Eliot Wigginton

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Eliot Wigginton (born Brooks Eliot Wigginton on November 9, 1942) is an American oral historian, folklorist, writer and former educator. He was most widely known for developing the Foxfire Project, a writing project that led to a magazine and the series of best-selling Foxfire books, twelve volumes in all. These were based on articles by high school students from Rabun County, Georgia. In 1986 he was named "Georgia Teacher of the Year" and in 1989 he was awarded a MacArthur Fellowship.

Background[edit]

Brooks Eliot Wigginton was born in West Virginia on November 9, 1942. His mother, Lucy Freelove Smith Wiggington, died eleven days later of "pneunomia due to acute pulmonary edema," according to her death certificate. His maternal grandmother, Margaret Pollard Smith, was an associate professor of English at Vassar College and his father was a famous landscape architect, also named Brooks Eliot Wiggington. His family called him Eliot. He earned his Bachelor's and Master's degrees in English from Cornell University and a second Master's from Johns Hopkins University. In 1966, he began teaching English in the Rabun Gap-Nacoochee School, located in the Appalachian Mountains of northeastern Georgia.

Foxfire Work[edit]

Wigginton began a writing project based on his students' collecting oral histories from local residents and writing them up. They published the histories and articles in a small magazine format beginning in 1967. Topics included all manner of folklife practices and customs associated with farming and the rural life of southern Appalachia, as well as the folklore and oral history of local residents. The magazine began to reach a national audience and became quite popular.

The first anthology of collected Foxfire articles was published in book form in 1972, and achieved best-seller status. Over the years, the schools published eleven other volumes. (The project transferred to the local public school in 1977.)

In addition, special collections were published, including The Foxfire Book of Appalachian Cookery, Foxfire: 25 Years, A Foxfire Christmas, and The Foxfire Book of Appalachian Toys and Games. Several collections of recorded music from the local area were released.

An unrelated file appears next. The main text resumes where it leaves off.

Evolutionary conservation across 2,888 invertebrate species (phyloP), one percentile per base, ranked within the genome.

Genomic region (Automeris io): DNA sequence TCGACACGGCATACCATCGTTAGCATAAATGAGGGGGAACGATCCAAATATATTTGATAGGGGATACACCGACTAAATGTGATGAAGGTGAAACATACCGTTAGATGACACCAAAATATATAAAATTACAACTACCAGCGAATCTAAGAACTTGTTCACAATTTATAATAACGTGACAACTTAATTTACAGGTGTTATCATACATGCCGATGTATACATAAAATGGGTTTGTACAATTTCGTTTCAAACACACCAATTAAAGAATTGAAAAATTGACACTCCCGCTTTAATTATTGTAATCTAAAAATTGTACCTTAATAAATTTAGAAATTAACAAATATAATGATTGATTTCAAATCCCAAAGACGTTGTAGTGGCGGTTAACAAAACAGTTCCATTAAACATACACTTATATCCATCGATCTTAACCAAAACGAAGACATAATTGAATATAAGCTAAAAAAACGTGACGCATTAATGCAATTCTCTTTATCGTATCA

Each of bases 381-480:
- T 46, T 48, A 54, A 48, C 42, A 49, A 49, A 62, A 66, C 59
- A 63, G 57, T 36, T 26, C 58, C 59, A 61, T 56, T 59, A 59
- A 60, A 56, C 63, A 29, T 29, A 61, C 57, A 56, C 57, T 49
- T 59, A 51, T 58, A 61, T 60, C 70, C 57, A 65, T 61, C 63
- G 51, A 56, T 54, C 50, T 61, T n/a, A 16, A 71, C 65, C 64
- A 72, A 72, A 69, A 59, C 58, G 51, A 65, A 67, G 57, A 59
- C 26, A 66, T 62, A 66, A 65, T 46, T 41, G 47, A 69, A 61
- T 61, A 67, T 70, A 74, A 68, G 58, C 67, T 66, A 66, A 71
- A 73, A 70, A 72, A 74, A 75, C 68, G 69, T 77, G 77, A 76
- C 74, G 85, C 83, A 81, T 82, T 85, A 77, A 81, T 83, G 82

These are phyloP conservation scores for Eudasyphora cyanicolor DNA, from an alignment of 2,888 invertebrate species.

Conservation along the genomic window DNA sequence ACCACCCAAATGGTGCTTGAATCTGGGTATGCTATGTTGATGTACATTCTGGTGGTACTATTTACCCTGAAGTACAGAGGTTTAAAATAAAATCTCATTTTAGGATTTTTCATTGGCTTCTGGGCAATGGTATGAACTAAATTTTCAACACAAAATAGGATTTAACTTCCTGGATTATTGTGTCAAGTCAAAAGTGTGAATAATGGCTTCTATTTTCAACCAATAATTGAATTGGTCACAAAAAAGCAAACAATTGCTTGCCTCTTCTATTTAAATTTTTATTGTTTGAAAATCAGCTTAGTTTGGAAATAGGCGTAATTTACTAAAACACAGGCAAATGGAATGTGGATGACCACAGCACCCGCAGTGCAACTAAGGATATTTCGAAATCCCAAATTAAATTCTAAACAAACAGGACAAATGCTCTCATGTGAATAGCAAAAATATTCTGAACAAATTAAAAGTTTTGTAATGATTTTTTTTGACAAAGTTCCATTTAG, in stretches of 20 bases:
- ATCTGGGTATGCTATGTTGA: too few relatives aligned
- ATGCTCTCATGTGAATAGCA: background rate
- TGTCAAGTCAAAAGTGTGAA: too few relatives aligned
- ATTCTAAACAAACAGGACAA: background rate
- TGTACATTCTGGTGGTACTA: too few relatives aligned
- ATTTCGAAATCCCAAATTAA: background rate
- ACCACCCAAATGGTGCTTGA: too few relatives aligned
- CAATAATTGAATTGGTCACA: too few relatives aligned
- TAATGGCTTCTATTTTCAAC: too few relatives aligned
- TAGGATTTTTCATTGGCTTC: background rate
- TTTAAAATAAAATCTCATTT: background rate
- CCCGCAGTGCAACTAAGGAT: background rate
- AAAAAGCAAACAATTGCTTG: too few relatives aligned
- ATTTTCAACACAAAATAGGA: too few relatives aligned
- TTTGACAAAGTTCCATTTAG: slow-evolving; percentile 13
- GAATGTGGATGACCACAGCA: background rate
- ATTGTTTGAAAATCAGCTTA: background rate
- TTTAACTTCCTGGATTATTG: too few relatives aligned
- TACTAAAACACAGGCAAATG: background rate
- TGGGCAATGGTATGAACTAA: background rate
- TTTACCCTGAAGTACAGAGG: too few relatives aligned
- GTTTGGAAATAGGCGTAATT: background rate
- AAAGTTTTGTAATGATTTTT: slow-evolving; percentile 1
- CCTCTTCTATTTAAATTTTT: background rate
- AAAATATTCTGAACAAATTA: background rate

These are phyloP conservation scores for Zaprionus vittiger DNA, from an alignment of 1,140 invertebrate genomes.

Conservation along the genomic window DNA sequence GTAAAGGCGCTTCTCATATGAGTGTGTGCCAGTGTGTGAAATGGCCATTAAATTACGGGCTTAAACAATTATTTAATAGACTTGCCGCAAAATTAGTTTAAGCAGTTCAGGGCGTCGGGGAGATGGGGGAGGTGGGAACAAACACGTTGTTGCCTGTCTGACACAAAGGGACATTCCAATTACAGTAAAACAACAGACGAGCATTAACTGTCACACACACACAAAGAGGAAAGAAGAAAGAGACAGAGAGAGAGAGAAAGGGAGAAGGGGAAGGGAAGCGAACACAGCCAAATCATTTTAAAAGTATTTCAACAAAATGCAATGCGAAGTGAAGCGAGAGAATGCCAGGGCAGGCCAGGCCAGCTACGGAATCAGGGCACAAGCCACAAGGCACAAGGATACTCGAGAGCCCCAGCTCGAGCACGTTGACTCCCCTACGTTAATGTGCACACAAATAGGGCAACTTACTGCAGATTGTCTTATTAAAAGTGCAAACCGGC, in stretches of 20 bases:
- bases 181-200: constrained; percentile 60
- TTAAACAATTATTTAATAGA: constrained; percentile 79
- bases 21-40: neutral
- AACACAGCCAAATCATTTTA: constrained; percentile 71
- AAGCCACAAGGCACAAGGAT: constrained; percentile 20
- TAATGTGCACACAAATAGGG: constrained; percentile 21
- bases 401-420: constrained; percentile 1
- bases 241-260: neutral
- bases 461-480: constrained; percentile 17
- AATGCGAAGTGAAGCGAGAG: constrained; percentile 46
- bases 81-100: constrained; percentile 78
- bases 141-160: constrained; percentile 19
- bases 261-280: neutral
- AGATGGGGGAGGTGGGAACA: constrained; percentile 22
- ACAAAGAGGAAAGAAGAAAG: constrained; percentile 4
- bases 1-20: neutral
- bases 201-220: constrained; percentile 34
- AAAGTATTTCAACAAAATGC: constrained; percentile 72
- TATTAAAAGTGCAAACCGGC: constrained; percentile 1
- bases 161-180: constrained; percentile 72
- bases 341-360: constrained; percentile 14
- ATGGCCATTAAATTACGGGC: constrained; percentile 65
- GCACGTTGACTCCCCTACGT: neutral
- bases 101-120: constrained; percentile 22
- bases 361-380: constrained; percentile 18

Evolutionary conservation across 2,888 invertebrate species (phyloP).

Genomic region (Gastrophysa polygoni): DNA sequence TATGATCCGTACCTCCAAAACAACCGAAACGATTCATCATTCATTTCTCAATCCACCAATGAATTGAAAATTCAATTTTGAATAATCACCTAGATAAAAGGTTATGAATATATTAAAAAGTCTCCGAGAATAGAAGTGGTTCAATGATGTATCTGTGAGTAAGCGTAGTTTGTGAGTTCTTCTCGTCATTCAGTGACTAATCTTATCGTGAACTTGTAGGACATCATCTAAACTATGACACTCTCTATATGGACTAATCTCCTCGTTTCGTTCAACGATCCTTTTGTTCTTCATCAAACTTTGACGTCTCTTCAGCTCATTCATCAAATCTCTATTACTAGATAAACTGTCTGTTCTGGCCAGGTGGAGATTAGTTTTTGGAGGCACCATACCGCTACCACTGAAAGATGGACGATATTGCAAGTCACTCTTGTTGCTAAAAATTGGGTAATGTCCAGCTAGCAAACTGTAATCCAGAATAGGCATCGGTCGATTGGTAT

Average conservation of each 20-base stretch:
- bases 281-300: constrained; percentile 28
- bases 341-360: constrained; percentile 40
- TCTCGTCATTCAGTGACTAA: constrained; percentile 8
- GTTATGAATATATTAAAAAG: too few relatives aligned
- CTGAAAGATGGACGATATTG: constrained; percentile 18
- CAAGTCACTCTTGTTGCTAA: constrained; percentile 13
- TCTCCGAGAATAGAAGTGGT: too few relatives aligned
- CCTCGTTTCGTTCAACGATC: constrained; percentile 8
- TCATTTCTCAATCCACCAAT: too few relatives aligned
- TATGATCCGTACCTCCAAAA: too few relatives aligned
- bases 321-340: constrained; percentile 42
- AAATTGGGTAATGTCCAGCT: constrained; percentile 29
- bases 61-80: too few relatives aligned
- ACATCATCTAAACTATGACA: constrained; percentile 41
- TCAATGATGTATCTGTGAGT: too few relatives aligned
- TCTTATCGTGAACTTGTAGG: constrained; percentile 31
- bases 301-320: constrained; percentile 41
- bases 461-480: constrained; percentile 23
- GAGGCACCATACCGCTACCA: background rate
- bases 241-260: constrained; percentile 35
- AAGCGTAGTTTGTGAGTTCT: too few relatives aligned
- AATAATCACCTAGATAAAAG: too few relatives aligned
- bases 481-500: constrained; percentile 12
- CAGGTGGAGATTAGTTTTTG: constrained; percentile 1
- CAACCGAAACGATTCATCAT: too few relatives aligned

Wigginton also had an interest in activists' working for social change in association with the Highlander Folk School. After a decade of collecting oral histories of people struggling for social justice in the South, Wigginton edited and published, Refuse to Stand Silently By: An Oral History of Grass Roots Social Activism in America, 1921-1964 (Doubleday, 1991).

Guilty plea[edit]

In 1992, Wigginton pleaded guilty to one count of non-aggravated child molestation of a 10-year-old boy. He received a one-year jail sentence, and 19 years of probation.[1] He admitted the molestation rather than face 20 accusers of his misdeeds. Required to leave the Foxfire project, he moved to Florida, where he is required to register as a sex offender.[2]

Foxfire continues[edit]

Since then, the Foxfire project has continued under the auspices of the Foxfire Fund and its developed model of the "Foxfire approach" to experiential education. The students and Fund developed a museum in Mountain City, Georgia, consisting of several cabins. They also began archiving their materials and have been aided by the University of Georgia.

In 1998 the University of Georgia anthropology department started to work with the Foxfire project to archive 30 years worth of materials. The collection is held at the museum and includes "2,000 hours of interviews on audio tape, 30,000 black and white pictures and hundreds of hours of videotape." By improving how the material is archived and establishing a database, the university believes the materials can be made more easily available for scholars.[3] The Foxfire educational philosophy is based on the values of "a learner-centered, community-based expression."

In popular culture[edit]

Legacy and honors[edit]

  • 1986, Wigginton was named "Georgia Teacher of the Year"
  • 1989, he was awarded a MacArthur Fellowship
  • The Foxfire Fund, museum and local public school continue the work
  • The Foxfire project was adopted by the public school, and by 1998 was used by 37 school systems nationwide in the US[3]

References[edit]

  1. ^ Smothers, Ronald (November 13, 1992). "'Foxfire Book' Teacher Admits Child Molestation". The New York Times. Retrieved 10 April 2014. 
  2. ^ Eliot Wigginton, Florida Registered Sexual Offenders, accessed 11 Nov 2010
  3. ^ a b "University of Georgia To Help Archive, Preserve Thirty Years Of Materials From Foxfire Project", University of Georgia Archives, 1998, accessed 12 Nov 2010

External links[edit]